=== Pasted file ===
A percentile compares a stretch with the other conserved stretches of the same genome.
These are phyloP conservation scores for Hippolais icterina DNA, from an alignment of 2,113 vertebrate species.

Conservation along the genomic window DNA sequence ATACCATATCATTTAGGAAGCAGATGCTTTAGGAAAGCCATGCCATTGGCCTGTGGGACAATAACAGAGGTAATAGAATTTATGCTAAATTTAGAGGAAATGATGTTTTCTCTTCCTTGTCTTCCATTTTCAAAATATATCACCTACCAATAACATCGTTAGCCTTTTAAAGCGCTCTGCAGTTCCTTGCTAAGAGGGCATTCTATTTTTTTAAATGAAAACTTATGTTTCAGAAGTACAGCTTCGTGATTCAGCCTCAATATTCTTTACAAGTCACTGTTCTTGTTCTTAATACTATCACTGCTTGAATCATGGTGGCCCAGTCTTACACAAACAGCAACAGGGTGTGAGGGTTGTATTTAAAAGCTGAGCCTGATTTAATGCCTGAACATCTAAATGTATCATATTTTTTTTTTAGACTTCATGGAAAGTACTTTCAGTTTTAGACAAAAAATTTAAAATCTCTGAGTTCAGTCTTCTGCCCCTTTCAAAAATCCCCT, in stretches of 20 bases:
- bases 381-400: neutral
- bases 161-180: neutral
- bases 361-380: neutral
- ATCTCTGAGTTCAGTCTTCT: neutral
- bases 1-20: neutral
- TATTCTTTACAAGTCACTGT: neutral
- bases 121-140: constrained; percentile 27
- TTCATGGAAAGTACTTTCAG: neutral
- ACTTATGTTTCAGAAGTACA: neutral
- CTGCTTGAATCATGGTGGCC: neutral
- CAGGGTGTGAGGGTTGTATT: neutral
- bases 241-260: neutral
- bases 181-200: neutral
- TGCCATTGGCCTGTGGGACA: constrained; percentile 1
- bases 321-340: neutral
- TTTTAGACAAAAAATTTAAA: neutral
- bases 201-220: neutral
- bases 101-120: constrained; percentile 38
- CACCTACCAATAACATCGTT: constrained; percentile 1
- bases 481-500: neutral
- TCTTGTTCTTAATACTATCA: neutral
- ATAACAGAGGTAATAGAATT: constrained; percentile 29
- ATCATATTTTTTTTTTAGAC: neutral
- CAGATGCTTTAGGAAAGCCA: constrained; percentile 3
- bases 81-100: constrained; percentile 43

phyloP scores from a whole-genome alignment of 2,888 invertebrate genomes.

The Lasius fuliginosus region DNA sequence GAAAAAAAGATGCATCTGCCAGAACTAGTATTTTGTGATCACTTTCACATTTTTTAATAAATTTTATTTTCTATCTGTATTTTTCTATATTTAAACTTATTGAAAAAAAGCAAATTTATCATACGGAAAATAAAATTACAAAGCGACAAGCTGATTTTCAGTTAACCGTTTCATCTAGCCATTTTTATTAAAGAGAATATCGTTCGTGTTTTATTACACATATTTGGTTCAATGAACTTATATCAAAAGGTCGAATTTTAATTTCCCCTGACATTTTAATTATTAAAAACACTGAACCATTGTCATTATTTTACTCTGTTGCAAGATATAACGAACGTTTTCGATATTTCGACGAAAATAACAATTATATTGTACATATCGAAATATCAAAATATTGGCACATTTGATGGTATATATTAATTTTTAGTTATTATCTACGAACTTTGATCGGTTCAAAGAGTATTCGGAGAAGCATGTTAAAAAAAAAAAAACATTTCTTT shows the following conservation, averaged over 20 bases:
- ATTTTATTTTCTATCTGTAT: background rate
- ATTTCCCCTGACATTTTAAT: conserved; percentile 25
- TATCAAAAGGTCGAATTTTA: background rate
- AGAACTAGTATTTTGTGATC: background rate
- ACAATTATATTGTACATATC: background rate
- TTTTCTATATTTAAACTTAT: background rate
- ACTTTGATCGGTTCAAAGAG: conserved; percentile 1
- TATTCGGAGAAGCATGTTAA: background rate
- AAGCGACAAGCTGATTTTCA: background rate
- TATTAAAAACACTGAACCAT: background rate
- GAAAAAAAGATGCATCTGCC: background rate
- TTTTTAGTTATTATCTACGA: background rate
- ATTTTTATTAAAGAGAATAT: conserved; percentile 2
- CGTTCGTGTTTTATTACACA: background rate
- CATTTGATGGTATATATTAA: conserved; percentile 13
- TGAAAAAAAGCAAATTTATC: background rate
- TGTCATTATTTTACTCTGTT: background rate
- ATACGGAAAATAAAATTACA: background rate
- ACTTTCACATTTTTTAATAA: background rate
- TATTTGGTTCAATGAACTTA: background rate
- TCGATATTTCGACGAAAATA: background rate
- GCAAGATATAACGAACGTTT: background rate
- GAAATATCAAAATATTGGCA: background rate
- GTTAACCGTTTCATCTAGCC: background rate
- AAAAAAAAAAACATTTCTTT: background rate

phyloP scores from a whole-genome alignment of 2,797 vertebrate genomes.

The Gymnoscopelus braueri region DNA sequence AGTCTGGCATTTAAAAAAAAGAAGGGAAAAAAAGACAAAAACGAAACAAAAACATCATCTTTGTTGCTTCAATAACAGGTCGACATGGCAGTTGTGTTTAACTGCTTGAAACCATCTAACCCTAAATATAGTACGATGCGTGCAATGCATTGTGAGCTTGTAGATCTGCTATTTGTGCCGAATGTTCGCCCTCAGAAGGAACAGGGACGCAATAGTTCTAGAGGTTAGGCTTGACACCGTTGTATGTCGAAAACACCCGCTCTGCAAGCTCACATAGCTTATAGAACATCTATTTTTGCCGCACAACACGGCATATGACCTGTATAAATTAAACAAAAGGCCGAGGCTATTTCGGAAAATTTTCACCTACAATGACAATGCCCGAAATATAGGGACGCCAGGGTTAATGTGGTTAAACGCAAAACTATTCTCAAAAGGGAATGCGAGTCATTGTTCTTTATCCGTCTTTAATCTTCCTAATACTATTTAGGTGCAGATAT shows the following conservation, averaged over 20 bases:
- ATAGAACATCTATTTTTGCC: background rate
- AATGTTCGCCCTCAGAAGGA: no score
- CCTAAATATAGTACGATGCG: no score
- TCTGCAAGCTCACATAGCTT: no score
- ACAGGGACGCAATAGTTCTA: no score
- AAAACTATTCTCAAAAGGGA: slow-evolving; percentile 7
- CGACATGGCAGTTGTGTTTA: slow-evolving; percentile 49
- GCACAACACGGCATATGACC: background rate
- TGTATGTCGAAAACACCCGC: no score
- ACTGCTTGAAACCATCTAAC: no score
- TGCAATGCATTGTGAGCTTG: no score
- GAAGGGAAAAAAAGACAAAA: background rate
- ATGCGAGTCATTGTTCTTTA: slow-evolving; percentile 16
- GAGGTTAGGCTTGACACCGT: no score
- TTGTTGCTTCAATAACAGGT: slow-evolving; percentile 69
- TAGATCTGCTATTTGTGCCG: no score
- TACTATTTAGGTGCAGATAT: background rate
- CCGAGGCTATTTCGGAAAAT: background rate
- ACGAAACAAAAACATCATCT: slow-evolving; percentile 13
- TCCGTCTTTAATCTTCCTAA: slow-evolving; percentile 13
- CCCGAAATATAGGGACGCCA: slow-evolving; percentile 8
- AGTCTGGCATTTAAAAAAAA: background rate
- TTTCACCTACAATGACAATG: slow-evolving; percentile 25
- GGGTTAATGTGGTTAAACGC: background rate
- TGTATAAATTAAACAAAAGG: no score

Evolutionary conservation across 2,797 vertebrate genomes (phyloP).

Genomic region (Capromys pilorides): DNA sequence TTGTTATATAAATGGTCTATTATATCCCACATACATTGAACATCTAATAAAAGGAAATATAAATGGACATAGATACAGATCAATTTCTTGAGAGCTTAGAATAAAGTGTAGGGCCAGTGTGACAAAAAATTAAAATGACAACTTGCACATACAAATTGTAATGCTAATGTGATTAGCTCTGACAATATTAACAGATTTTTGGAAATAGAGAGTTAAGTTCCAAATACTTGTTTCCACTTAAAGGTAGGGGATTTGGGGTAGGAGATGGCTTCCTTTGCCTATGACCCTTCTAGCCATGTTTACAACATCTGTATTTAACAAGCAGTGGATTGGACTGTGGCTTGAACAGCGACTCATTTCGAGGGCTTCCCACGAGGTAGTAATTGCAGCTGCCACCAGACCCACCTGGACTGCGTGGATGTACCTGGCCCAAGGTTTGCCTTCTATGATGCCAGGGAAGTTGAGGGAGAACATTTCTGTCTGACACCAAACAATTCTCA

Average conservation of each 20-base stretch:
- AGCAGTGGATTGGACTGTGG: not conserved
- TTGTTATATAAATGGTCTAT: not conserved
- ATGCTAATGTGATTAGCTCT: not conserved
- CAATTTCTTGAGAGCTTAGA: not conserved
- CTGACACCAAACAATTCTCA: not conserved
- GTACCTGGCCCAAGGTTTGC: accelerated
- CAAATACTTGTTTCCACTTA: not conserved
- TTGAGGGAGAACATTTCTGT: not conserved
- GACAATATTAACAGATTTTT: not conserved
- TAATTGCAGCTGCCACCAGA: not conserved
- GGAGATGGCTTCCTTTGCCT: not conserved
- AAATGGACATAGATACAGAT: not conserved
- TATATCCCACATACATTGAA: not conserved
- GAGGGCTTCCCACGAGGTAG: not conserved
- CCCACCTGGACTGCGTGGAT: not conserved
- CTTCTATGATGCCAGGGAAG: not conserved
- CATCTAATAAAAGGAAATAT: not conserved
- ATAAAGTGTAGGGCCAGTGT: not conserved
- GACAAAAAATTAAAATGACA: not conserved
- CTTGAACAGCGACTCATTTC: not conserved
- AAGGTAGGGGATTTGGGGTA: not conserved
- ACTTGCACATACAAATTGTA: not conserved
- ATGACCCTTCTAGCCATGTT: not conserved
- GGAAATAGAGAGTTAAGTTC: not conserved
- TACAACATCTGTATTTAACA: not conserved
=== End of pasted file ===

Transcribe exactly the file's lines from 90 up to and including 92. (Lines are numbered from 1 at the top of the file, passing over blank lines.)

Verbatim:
- CTGACACCAAACAATTCTCA: not conserved
- GTACCTGGCCCAAGGTTTGC: accelerated
- CAAATACTTGTTTCCACTTA: not conserved